Visitor Design Pattern Cont..
Here in displayDetails method we can see many if else conditions and if we have more classes for different - different Account then these if else conditions will grow vertically. Each time we add some functionalities for these accounts classes, each time we need to write these many conditions and type checking logic which is not good.
So one solution can be suggested here is move this displayDetails method in Account class as abstract method without any argument, and let all derived classes implement/override this method.
Then we can simply call displyDetails method for each account as following
Account account = new CurrentAccount();
account = LoanAccount();
So far so good! But in this approach the problem is, if we need to display some other details or let say we want to display different Account opening Forms for different Account type. Then we will be either adding displayForm(Account account) method with if else conditions or we will be ending up adding one more method in the Account classes.
Adding methods in Account classes is not good and not advised, as Account class is just for representing data/information and should be used as datatype only. There should not be any business logic in any Account class.
Solution: This problem can be solved easily by applying Visitor pattern.
- Visitor pattern helps us in removing all if else conditions for hierarchy checking (from DisplayHandler class).
- Visitor pattern helps us in keeping business logic separate from hierarchy classes (from Account classes).
- Visitor patterns helps us adding more functionality without changing hierarchy classes (Account classes).
Step1. Create an interface as following
Step2. Create a visitor implementation for display account details as following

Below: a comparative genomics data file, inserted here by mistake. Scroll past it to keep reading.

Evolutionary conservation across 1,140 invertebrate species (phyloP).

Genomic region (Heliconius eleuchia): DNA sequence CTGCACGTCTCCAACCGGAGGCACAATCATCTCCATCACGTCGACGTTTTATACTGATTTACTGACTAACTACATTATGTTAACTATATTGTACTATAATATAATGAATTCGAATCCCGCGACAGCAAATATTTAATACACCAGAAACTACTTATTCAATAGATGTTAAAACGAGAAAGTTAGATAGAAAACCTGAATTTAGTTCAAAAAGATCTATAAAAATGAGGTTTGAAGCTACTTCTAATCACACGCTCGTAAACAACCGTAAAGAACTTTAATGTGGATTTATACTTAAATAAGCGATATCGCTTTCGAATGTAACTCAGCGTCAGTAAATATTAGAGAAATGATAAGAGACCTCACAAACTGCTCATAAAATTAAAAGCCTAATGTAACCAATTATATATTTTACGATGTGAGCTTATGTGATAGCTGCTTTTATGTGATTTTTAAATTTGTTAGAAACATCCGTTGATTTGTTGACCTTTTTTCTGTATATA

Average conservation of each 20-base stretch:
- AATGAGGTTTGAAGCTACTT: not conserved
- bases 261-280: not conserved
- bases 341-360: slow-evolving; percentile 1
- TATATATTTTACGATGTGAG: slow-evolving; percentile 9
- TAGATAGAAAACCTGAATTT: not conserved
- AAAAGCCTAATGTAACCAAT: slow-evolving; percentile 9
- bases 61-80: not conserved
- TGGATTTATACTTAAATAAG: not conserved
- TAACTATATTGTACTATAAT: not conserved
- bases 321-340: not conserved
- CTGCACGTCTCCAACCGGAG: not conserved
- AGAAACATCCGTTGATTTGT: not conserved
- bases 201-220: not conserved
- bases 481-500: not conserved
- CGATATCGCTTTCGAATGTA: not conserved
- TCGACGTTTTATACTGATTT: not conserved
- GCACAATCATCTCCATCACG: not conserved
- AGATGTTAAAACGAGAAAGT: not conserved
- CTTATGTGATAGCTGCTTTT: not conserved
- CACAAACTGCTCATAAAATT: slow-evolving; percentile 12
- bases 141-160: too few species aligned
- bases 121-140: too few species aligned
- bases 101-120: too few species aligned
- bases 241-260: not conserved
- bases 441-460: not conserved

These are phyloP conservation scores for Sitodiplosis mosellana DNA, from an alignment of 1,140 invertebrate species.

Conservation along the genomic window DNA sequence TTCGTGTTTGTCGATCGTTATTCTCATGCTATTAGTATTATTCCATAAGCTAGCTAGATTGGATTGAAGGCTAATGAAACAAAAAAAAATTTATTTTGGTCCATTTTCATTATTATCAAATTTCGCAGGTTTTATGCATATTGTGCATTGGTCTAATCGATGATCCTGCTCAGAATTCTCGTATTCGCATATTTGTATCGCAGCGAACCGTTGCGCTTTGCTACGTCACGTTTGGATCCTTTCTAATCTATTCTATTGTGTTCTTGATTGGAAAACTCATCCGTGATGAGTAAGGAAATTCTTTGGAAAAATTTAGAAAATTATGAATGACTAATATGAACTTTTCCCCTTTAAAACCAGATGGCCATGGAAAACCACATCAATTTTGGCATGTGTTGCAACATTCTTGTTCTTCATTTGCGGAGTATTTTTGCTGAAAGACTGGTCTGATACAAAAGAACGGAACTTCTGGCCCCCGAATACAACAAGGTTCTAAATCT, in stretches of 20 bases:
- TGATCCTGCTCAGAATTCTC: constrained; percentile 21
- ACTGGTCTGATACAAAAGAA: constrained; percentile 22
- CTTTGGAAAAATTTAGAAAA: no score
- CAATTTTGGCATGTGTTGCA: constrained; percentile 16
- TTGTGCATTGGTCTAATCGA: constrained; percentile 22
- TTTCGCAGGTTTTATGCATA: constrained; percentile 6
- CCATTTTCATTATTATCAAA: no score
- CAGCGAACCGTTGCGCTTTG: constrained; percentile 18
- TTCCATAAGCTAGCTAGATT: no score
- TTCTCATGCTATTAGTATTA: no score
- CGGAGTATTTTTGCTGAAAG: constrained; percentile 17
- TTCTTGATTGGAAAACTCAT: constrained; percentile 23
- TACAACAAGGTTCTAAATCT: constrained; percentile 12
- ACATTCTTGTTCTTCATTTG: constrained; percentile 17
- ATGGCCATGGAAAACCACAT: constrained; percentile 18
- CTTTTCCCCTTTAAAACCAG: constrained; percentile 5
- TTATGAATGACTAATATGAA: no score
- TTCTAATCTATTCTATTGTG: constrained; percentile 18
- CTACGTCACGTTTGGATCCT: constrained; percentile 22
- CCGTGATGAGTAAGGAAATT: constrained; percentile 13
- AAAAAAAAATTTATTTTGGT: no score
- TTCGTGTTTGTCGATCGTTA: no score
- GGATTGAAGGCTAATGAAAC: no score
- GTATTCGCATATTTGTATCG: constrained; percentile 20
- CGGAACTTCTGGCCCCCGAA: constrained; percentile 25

Step3. Create an interface as following
Step4. Let all account classes implement this interface. or we can avoid step3 by adding an abstract method accept and let all account classes implement it. its up tu you what you want to choose.Lets update the Account classes.
Step4. Update DisplayHandler class as following
Your implementation is complete now, you can see there are no if else conditions or type checking.
How to test: To test the functionality we can have our main class as following
Account type: Current
Account Balance: 500
Withdrawal Limit: 10000
Account type: Saving
Account Balance: 1000
Account type: Loan
Account Balance: 100000
Loan Amount: 100000
Now suppose we want to add some more functionality to display different Account opening Forms as discussed above before Solution. to achieve this we need to add a displayForms(Account account) method in DisplayHandler class, no need to add if else conditions just do as following.
After creating above class now create a DisplayFormVisitorImpl.java class similar to DisplayAccountVisitorImpl.java by implementing visitor interface and add display forms logic in each of overloaded methods.
This way we can avoid adding if else conditions and modifying Account classes each time a new functionality is added.